They’re filming “That’s What I’m Talking About” (Richard Linklater’s spirtual sequel to “Dazed & Confused”) in Austin, TX. It’s going to be set in 1980/1981 and they’re looking for baseball players, disco dancers, and two-steppers as extras plus vintage cars.

Please, for the love all that is Hoechlin, let him get that leading part he was supposedly offered in this movie. Ryan Guzman, reportedly, is going to be play the central character — a college freshman who is thrust into the fraternity-like, party-hard atmosphere of the baseball team. Blake Jenner and Wyatt Russell have also, reportedly, been offered roles.


“The good you find in others, is in you too.  The faults you find in others, are your faults as well.  After all, to recognize something you must know it.  The beauty you see around you, is your beauty.  See the best in others, and you will be your best. Give to others, and you give to yourself. Appreciate beauty, and you will be beautiful.  Admire creativity, and you will be creative.  Love, and you will be loved.  Seek to understand, and you will be understood.  Listen, and your voice will be heard. ”—Unknown


Is his art worthy of selling? This is just some of Nyo’s creations.

He doubts it, what do you think.

Please <3 or reblog this so I can show him that he does great work. 

Thanks! Merci Beaucoup!

Adding more info: Message him. 



Instagram: @NyoTheGod


^His info not mine. 

The eightfold path

The eightfold path, although referred to as steps on a path, is not meant as a sequential learning process, but as eight aspects of life, all of which are to be integrated in every day life. Thus the environment is created to move closer to the Buddhist path.The eightfold path is at the heart of the middle way, which turns from extremes, and encourages us to seek the simple approach.The eightfold path is Right Understanding, Right Intent, Right Speech, Right Action, Right Livelihood, Right Effort, Right Mindfulness, and Right Concentration.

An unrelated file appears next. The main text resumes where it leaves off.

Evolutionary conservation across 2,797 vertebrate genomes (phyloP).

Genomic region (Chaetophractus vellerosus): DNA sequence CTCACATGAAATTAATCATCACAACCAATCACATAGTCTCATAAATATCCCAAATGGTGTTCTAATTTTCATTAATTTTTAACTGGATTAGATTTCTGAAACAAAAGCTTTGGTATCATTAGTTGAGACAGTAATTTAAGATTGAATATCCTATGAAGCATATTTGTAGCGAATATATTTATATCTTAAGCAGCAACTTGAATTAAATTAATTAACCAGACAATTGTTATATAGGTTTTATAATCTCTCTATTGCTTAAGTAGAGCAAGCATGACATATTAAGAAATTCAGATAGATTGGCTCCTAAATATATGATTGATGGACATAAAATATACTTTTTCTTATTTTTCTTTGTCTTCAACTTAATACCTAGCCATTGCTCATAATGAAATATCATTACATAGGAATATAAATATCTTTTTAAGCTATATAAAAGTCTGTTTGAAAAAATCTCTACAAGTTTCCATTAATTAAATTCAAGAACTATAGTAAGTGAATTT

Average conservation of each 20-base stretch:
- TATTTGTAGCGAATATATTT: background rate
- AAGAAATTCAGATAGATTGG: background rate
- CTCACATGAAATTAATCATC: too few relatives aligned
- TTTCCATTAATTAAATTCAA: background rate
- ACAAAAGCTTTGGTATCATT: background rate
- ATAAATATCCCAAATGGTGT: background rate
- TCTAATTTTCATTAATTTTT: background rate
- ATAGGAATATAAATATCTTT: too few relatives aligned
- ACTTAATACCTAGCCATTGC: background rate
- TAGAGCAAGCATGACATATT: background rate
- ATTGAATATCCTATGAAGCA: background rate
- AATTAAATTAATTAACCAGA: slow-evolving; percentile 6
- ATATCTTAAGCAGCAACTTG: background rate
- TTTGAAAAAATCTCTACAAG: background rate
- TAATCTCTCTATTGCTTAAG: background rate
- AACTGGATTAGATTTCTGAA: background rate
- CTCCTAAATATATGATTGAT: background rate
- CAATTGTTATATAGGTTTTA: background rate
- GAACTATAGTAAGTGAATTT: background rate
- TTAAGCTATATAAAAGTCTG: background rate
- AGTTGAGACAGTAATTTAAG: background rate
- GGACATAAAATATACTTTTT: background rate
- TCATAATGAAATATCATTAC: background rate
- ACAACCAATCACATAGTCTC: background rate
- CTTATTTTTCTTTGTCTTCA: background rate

Right Understanding:

The first step of the eightfold path is Right Understanding or Right View.This is a significant step on the path as it relates to seeing the world and everything in it as it really is, not as we believe it to be or want it to be. Just as you may read the directions on a map, and then make the journey, studying, reading and examining the information is important, but only the preparation for the journey. At a deeper level, direct personal experience will then lead us to Right Understanding.

Right Intent:

The second step on the Eightfold Path is Right Intent. This is the step where we become committed to the path. Right Understanding shows us what life really is and what life’s problems are composed of, Right Intent urges us to decide what our heart wants. Right Intent must come from the heart and involves recognising the equality of all life and compassion for all that life, beginning with yourself.

Right Speech: